Sick with Legionnaires?
Call (612) 337-6126
Elliot Olsen is a nationally known Legionnaires lawyer; he has regained millions for his clients. If you or a family member were sickened in one of the Upper Manhattan Legionnaires’ disease outbreaks, you should consider attending tomorrow’s Legionnaires community meeting because you might have cause to file a lawsuit. If you cannot attend, give Elliot a call at (612) 337-6126 for a free consultation, or complete the following:
Prominent Manhattan attorney Scott Harford, working in conjunction with noted Legionnaires lawyer Elliot Olsen, will conduct a Legionnaires community meeting tomorrow to inform Upper Manhattan residents of their legal rights in regards to the area’s two Legionnaires’ disease outbreaks this year.
The meeting will be held from 5 to 8 p.m. in the conference room of the Edge Hotel, 514 West 168th Street (between Amsterdam and Audubon).
Almost 60 residents of Upper Manhattan have been sickened by Legionnaires’ disease in the past six months – and two of them died. The source of both outbreaks was a contaminated cooling tower at Harlem’s Sugar Hill Project, 898 St. Nicholas Avenue (St. Nicholas and 155th).
Harford will provide residents the opportunity to gather information on the potentially deadly lung disease as he helps them better understand the legal ramifications of their situation. To assist, he will be accompanied by a Dominican Spanish speaker.
Legionnaires community meeting: 59 ill, 2 dead
About three weeks ago, the New York City Department of Health and Mental Hygiene (DOHMH) released its final update on the second Legionnaires outbreak, announcing that 32 people had been sickened, and one victim had died.
Twenty-seven people were sickened in the first outbreak, which occurred over the summer. In that outbreak, 25 needed to be hospitalized, and one patient died.
Legionnaires community meeting: stay aware
Despite the DOHMH statement that the outbreak is over, residents, people employed in the area, and anyone traveling through the neighborhood should continue to be alert. An infected person might not show symptoms immediately because of the disease’s long incubation period (up to two weeks).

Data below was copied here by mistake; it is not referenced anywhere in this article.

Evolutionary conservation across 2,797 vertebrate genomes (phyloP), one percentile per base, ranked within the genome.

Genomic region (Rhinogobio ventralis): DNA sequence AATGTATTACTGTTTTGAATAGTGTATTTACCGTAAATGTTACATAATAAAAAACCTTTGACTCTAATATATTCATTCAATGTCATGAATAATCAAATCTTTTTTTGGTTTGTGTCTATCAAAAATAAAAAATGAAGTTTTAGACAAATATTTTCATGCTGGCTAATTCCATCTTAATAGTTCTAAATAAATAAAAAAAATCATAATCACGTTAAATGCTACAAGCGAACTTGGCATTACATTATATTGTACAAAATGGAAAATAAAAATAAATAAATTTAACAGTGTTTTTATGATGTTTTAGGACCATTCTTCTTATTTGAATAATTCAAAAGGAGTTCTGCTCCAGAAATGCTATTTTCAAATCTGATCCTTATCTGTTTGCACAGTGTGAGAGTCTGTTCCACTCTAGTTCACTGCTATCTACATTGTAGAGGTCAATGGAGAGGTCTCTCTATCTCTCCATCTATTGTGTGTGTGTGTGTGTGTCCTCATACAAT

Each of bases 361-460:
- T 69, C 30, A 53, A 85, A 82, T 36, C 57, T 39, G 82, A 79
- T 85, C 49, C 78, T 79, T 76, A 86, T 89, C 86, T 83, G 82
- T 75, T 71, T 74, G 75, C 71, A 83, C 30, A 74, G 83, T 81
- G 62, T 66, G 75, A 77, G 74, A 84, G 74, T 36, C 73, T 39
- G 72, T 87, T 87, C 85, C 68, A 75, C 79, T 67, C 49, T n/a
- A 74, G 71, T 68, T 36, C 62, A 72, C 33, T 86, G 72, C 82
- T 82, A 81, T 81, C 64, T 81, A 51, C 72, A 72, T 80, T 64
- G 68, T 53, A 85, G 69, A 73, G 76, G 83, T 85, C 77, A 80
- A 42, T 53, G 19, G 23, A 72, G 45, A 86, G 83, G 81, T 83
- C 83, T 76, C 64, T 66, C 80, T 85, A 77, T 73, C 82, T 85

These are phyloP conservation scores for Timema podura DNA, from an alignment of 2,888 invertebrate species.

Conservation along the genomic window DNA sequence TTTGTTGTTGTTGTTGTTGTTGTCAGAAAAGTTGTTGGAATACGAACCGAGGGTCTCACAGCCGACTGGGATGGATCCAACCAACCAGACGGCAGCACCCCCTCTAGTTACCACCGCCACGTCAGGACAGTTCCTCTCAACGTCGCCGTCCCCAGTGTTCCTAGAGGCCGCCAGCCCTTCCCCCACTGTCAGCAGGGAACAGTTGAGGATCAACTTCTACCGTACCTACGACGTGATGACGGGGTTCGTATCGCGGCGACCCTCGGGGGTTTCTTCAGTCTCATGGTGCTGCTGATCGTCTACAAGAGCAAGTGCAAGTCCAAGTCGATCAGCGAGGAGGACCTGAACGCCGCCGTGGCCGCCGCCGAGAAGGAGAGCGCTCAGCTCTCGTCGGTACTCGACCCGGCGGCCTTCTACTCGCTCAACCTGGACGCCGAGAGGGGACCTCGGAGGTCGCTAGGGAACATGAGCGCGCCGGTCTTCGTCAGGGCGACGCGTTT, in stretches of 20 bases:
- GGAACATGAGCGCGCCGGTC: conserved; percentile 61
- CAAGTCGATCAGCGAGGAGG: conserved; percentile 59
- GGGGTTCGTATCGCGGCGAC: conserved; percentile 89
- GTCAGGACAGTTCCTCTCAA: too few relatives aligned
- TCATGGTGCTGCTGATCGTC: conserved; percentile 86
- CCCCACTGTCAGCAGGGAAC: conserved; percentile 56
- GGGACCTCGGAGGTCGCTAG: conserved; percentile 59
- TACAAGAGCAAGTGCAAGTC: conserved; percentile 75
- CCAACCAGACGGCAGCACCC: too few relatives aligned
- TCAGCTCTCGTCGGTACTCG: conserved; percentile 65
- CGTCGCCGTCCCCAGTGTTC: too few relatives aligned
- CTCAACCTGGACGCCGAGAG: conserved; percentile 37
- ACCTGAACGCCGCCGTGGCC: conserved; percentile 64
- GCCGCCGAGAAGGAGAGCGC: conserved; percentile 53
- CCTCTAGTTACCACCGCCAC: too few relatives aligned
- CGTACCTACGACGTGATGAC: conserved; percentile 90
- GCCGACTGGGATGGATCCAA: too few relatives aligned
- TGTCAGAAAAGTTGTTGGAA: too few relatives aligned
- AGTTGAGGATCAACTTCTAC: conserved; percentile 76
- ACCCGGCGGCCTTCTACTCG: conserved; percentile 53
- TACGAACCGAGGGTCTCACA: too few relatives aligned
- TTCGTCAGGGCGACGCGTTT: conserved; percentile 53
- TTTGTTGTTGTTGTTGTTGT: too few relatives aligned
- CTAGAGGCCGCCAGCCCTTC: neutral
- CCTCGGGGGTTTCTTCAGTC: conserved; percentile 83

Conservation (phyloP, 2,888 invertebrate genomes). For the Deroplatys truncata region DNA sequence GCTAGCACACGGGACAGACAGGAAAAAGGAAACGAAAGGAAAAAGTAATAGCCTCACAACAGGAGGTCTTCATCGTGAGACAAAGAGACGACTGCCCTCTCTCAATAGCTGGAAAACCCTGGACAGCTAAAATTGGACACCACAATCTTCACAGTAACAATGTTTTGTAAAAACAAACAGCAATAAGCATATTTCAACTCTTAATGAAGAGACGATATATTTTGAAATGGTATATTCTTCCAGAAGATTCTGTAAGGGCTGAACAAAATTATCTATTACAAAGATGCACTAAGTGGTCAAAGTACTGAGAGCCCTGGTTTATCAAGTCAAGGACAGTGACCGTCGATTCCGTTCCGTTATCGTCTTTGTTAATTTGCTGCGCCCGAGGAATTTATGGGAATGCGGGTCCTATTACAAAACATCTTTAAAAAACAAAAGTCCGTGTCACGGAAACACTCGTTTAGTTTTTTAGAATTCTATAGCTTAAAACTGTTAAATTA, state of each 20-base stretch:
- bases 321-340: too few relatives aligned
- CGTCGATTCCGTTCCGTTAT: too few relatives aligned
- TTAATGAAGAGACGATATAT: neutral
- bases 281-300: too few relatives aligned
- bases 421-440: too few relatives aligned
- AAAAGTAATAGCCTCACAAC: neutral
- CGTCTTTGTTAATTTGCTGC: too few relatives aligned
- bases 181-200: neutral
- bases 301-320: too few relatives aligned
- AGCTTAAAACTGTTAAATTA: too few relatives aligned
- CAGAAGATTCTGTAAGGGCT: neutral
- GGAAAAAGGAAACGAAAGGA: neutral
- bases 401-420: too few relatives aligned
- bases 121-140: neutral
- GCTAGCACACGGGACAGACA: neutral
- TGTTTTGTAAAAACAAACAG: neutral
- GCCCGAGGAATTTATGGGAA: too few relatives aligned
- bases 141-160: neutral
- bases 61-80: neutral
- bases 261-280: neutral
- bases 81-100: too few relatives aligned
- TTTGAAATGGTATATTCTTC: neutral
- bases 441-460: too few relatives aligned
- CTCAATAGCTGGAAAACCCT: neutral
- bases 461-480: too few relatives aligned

Legionnaires’ disease is not contagious, and if it is caught early enough, it can be treated with antibiotics. Anyone with flu-like symptoms – difficulty breathing, cough, fever – should see their health-care provider out of an abundance of caution.
Legionnaires community meeting: diagnosis difficult
Because Legionnaires’ disease symptoms are similar to symptoms of pneumonia (lung infection) or influenza (flu), many cases go unreported. Statistics compiled by the Centers for Disease Control and Prevention (CDC) show that only about 5,000 of the estimated 25,000 annual cases in the United States are reported because of the disease’s nonspecific signs and symptoms.
In addition, approximately 10 percent of people infected with Legionella bacteria (Legionella pneumophila) will die from the infection.
Legionnaires community meeting: mist, vapor
Legionnaires’ disease is a bacterial infection that is also known as legionellosis and Legionella pneumonia. The bacteria are contracted by inhaling microscopic water droplets (mist or vapor).
Legionella grow best in warm water, and they are found primarily in human-made environments, including:
- cooling towers of air conditioning systems, as is the case with these outbreaks
- water systems, like those used in hospitals, nursing homes, and hotels
- large plumbing systems
- hot-water tanks and heaters
- showers and faucets
- mist machines, like those used in the produce sections of grocery stores
- hand-held sprayers
- swimming pools, whirlpools, hot tubs
- physical-therapy equipment
- decorative fountains.
Legionnaires community meeting: high risk
Anyone can breathe in Legionella bacteria, but people most susceptible to becoming ill include:
- anyone 50 years old or older
- smokers, current or former
- anyone with a chronic lung disease, or COPD (most commonly, emphysema or bronchitis)
- anyone with a compromised immune system
- organ-transplant recipients
- anyone on a specific drug protocol (for instance, corticosteroids).
Legionnaires community meeting: symptoms
Legionnaires’ disease symptoms generally begin with the following:
- severe headaches
- fever (104 degrees or higher) and chills
- muscle pains
- no appetite.
After a few days, symptoms can worsen to include:
- chest pain, also called pleuritic chest pain (pain caused by inflamed lungs)
- difficulty breathing (dyspnea)
- coughing, which can produce mucus or blood
- gastrointestinal problems (diarrhea, nausea, vomiting, etc.)
- mental agitation and confusion.